Sufficient sleep is an often overlooked essential for optimal health and well-being. Yet a lot of people do not get enough sleep and many suffer from lack of sleep. The results of recent surveys reveal that at least 40 million Americans suffer from over 70 different sleep disorders and 60 percent of adults report having sleep problems a few nights a week or more. Most of those with these problems go undiagnosed and untreated.
In addition, more than 40 percent of adults experience daytime sleepiness severe enough to interfere with their daily activities at least a few days each week.
CAUSES OF SLEEPLESSNESS
Psychologists and other scientists who study the causes of sleep disorders have found that such problems can directly or indirectly be tied to abnormalities in various systems, such as: Physiological systems
- Brain and nervous system
- Cardiovascular system
- Metabolic functions
- Immune system
Furthermore, unhealthy conditions, disorders and diseases can also cause sleep problems. These can include:
- Pathological sleepiness, insomnia and accidents
- Hypertension and elevated cardiovascular risks (MI, stroke)
- Emotional disorders (depression, bipolar disorder)
- Obesity; metabolic syndrome and diabetes
- Alcohol and drug abuse
Groups that are at particular risk for sleep deprivation include night shift workers, physicians (average sleep = 6.5 hours a day; residents = 5 hours a day), truck drivers, parents and teenagers.
HOW ENVIRONMENT & BEHAVIOR AFFECT A PERSON’S SLEEP
Stress is the number one cause of short-term sleeping difficulties, according to sleep experts. Common triggers include school or job-related pressures, a family or marriage problem and a serious illness or death in the family. Usually the sleep problem disappears when the stressful situation passes. However, if short-term sleep problems such as insomnia aren’t managed properly from the beginning, they can persist long after the original stress has passed.
Drinking alcohol or beverages containing caffeine in the afternoon or evening, exercising close to bedtime, following an irregular morning and nighttime schedule, and working or doing other mentally intense activities right before or after getting into bed can disrupt sleep. Traveling also disrupts sleep, especially jet lag and traveling across several time zones. This can upset your biological or “circadian” rhythms.
Environmental factors such as a room that’s too hot or cold, too noisy or too brightly lit can be a barrier to sound sleep. Interruptions from children or other family members can also disrupt sleep. Other influences to pay attention to are the comfort and size of your bed and the habits of your sleep partner. If you have to lie beside someone who has different sleep preferences, snores, can’t fall or stay asleep, or has other sleep difficulties, it often becomes your problem too!
HOW MUCH SLEEP DO I NEED?
The amount of sleep you need each day will change over the course of your life. Although sleep needs vary from person to person, the chart below shows general recommendations for different age groups.
||Recommended Amount of Sleep
||16–18 hours a day
||11–12 hours a day
||At least 10 hours a day
||9–10 hours a day
| AduIts (including the elderly)
||7–8 hours a day
If you routinely lose sleep or choose to sleep less than needed, the sleep loss adds up. The total sleep lost is called your sleep debt. For example, if you lose 2 hours of sleep each night, you’ll have a sleep debt of 14 hours after a week.
Some people nap as a way to deal with sleepiness. Naps may provide a short-term boost in alertness and performance. However, napping doesn’t provide all of the other benefits of night-time sleep. Thus, you can’t really make up for lost sleep.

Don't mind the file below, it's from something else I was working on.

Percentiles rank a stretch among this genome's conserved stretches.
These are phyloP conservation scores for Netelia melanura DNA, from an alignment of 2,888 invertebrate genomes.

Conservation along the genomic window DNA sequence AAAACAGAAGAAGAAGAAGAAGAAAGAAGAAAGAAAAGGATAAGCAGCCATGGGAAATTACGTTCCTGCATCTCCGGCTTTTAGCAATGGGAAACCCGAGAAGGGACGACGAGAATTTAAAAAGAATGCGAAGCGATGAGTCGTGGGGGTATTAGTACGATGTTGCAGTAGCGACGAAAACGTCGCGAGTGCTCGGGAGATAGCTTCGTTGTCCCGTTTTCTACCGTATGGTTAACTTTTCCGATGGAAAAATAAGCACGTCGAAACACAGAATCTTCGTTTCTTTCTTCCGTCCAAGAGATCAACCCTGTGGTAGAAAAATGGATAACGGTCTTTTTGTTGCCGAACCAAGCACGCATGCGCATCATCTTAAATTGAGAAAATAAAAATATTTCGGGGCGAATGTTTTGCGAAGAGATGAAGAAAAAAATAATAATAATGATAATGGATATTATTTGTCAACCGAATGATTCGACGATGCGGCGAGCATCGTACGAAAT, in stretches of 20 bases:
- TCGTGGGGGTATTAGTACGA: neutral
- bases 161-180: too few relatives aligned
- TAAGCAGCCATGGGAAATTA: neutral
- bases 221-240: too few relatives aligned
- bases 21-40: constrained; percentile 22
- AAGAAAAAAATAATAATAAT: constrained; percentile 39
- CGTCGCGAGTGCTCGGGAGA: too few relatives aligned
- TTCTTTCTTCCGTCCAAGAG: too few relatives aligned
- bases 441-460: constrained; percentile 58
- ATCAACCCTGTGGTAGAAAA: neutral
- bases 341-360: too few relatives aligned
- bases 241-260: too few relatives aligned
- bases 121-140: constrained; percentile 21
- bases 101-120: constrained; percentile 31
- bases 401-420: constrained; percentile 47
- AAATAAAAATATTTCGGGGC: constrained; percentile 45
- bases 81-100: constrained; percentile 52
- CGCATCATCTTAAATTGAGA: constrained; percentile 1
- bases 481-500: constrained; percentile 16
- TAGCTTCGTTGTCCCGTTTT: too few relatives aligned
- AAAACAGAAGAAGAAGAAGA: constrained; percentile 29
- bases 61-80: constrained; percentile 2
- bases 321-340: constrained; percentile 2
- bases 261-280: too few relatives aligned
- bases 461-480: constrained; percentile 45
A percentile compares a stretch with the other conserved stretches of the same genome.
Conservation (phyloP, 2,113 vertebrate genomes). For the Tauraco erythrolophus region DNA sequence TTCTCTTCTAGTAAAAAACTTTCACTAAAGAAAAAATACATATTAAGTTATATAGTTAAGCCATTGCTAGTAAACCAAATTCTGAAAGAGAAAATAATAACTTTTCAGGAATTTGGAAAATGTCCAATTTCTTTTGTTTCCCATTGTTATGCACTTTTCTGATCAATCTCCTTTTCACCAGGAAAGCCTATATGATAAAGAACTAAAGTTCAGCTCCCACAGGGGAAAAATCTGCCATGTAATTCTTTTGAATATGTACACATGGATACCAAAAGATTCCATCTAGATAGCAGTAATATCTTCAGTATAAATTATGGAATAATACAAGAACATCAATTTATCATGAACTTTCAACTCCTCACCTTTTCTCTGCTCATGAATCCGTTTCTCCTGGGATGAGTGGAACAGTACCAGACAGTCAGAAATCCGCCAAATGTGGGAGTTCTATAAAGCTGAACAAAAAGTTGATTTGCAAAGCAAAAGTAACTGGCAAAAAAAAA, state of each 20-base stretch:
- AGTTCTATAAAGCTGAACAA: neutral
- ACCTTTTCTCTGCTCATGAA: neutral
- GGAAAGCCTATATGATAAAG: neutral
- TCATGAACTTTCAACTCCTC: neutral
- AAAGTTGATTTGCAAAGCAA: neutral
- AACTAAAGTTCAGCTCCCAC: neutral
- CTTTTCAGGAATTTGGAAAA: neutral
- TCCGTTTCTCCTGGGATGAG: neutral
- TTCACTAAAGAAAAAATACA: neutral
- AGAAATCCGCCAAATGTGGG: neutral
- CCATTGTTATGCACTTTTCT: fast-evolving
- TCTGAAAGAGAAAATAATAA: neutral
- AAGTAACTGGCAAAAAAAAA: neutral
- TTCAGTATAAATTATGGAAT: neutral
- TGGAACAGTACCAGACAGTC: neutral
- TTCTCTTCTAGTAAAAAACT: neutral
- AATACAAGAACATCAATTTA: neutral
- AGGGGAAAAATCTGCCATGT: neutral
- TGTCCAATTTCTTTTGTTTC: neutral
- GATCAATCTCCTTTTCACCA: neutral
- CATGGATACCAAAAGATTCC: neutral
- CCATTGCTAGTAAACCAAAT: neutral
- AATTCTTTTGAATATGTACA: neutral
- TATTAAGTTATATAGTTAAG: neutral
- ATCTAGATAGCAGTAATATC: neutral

Some people sleep more on their days off than on work days. They also may go to bed later and get up later on days off.
Sleeping more on days off might be a sign that you aren’t getting enough sleep. Although extra sleep on days off might help you feel better, it can upset your body’s sleep–wake rhythm.
Bad sleep habits and long-term sleep loss will affect your health. If you’re worried about whether you’re getting enough sleep, try using a sleep diary for a couple of weeks.
Sleeping when your body is ready to sleep also is very important. Sleep deficiency can affect people even when they sleep the total number of hours recommended for their age group.
For example, people whose sleep is out of sync with their body clocks (such as shift workers) or routinely interrupted (such as caregivers or emergency responders) might need to pay special attention to their sleep needs.
If your job or daily routine limits your ability to get enough sleep or sleep at the right times, talk with your doctor. You also should talk with your doctor if you sleep more than 8 hours a night, but don’t feel well rested. You may have a sleep disorder or other health problem.
PROBLEMS ASSOCIATED WITH LACK OF SLEEP
- Lack of Sleep Slows Down Your Mind
Even just one night of insufficient sleep can heavily impact on your alertness, attention span, concentration and problem solving capabilities the next day. People who regularly do not get enough sleep, particularly when they’re young, could be negatively affecting their intelligence levels and overall mental development.
- Higher Risk of Accidents
Research has shown that issues with sleeping leads to more injuries on the job and a higher chance of traffic accidents. So when you don’t get enough rest and you drive the next day, you’re not just a risk to yourself, but to others as well.
Being tired behind the wheel can be just as dangerous as being drunk and the US National Highway Traffic Safety Administration estimates that driver fatigue is the cause or significant factor in more than 100,000 car crashes and in over 1,500 road related deaths a year.
- Heart Disease and Diabetes
People suffering from insomnia are considered to have a significantly higher risk of cardiovascular disease, stroke and heart attack. In fact, a recent study published in the European Heart Journal found that those experiencing trouble falling asleep, problems staying asleep and not waking up feeling rested in the morning are three times more likely to develop heart failure over an 11 year period.